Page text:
Quantcast, an AI powered advertising company is under investigation in Europe for potential data breach of the General Data Protection Regulations. The Irish Data Protection Commission, one of the leading regulatory bodies for multinational tech giants in Europe opened a formal probe into the ad tech veteran’s business.
As of now, there are 17 open investigations running on Facebook, WhatsApp, Instagram, Apple, Twitter and LinkedIn. Quantcast will be the latest addition to this list of potential privacy violators.
Here’s what the Irish Data Protection Commission told TechCrunch about the investigation into Quantcast:
“Since the application of the GDPR significant concerns have been raised by individuals and privacy advocates concerning the conduct of technology companies operating in the online advertising sector and their compliance with the GDPR. Arising from a submission to the Data Protection Commission by Privacy International, a statutory inquiry pursuant to section 110 of the Data Protection Action 2018 has been commenced in respect of Quantcast International Limited. The purpose of the inquiry is to establish whether the company’s processing and aggregating of personal data for the purposes of profiling and utilizing the profiles generated for targeted advertising is in compliance with the relevant provisions of the GDPR. The GDPR principle of transparency and retention practices will also be examined.”
There are several privacy concerns and accusations against Quantcast. One of the primary factors that led to the investigation was a strong likelihood that Quantcast may be processing people’s data without a proper legal basis in place. There may also be several inconsistencies in the behavioral ad targeting technology such as the consent management tools for publishers and advertisers used by Quantcast.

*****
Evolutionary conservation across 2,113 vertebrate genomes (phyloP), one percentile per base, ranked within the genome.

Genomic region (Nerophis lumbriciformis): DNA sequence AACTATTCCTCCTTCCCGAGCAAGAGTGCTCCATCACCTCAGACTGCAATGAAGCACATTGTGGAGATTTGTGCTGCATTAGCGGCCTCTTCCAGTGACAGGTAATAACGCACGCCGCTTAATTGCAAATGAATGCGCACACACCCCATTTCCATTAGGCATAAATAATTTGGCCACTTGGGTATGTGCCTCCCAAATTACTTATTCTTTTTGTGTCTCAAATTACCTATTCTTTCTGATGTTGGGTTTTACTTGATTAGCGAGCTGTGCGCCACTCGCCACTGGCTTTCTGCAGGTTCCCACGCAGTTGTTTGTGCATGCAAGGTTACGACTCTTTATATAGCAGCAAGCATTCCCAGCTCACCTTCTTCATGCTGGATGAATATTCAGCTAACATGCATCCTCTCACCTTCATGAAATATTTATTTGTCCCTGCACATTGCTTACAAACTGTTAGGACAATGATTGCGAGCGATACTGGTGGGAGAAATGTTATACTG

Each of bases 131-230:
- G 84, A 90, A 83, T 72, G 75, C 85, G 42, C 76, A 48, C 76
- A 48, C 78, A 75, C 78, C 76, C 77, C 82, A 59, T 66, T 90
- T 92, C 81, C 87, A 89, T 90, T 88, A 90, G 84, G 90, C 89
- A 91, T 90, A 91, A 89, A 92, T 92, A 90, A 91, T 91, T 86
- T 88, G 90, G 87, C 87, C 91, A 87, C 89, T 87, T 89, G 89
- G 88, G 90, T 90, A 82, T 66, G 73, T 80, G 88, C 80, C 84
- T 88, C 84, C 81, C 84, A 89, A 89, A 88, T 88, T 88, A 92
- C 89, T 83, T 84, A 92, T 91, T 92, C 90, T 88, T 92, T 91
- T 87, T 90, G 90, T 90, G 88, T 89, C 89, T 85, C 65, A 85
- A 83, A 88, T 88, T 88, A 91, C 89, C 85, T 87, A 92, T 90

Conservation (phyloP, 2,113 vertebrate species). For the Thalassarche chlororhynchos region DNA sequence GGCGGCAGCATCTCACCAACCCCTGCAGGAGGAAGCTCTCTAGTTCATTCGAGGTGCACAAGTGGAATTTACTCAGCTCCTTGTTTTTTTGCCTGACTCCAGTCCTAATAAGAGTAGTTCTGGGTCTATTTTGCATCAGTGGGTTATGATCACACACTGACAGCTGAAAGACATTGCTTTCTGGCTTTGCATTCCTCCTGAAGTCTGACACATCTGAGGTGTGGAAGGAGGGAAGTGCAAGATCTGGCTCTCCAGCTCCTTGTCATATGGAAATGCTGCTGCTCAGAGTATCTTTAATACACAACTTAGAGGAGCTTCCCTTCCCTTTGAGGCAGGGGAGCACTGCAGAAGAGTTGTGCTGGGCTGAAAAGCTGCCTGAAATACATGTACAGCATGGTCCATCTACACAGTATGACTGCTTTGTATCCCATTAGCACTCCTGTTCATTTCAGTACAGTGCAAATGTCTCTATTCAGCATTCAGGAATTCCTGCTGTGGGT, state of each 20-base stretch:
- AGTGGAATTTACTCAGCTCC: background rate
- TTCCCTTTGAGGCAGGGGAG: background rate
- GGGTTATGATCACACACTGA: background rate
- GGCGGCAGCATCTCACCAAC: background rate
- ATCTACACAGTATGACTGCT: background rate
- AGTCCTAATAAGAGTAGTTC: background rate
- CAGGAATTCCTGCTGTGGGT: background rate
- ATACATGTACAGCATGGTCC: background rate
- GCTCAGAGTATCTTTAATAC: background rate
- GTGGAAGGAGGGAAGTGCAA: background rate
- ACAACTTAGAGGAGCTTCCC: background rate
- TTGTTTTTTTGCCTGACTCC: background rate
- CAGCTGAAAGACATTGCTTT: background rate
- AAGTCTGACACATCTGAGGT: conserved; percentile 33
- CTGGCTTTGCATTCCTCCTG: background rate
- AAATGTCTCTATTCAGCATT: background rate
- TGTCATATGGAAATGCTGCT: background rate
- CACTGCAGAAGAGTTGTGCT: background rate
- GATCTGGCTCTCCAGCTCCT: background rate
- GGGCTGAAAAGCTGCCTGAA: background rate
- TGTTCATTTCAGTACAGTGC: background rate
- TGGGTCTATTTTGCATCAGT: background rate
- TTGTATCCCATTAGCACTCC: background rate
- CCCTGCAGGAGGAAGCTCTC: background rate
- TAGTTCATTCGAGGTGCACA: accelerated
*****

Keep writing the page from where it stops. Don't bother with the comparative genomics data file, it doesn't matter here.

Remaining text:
The head of communications of Irish Data Protection Commission, Graham Doyle said that they shall not be revealing the number of complaints they’ve received against the company.
While consumer-facing companies like Facebook, Instagram or LinkedIn have been commonly accused of malpractices in the realm of privacy, an advertising tech company such as Quantcast is an interesting addition to the list. Companies such as this lie low from the public view and silently mine user data and sell ‘marketing intelligence’ tools.
Founded in San Francisco in 2006, this company is said to have almost woven itself into the internet. It initially started by providing measurement capabilities to publishers. Ever since GDPR came into force, Quantcast has become increasingly visible to the internet users. Most of us have encountered pop ups that ask us to comply and give our consent for the websites we visit, to process our data. These pop-ups are powered by Quantcast and upon clicking the ‘I Accept’ button on such websites, we tend to give them the consent to share our user data with any ad/analytics firm the website partners with.
When companies like these, which are not on the consumer-facing end are brought under investigation, we can realize the value of GDPR enabling campaign organizations such as Privacy International that make complaints on the behalf of citizens. Most people are unaware of how ad tech works and end up with their data and privacy compromised.
A spokeswoman from Privacy International said the following about the ongoing investigation against Quantcast:
“We are extremely pleased that as a result of our submission the Irish DPC are commencing an inquiry into Quantcast. Quantcast is a company that most of us have never heard of but that amasses data and builds intricate profiles of our lives. PI’s submission sets out why we consider Quantcast’s practices are failing to meet the standards set by GDPR, especially its profiling. The real test of GDPR will be its enforcement.”
Quantcast declined to comment.
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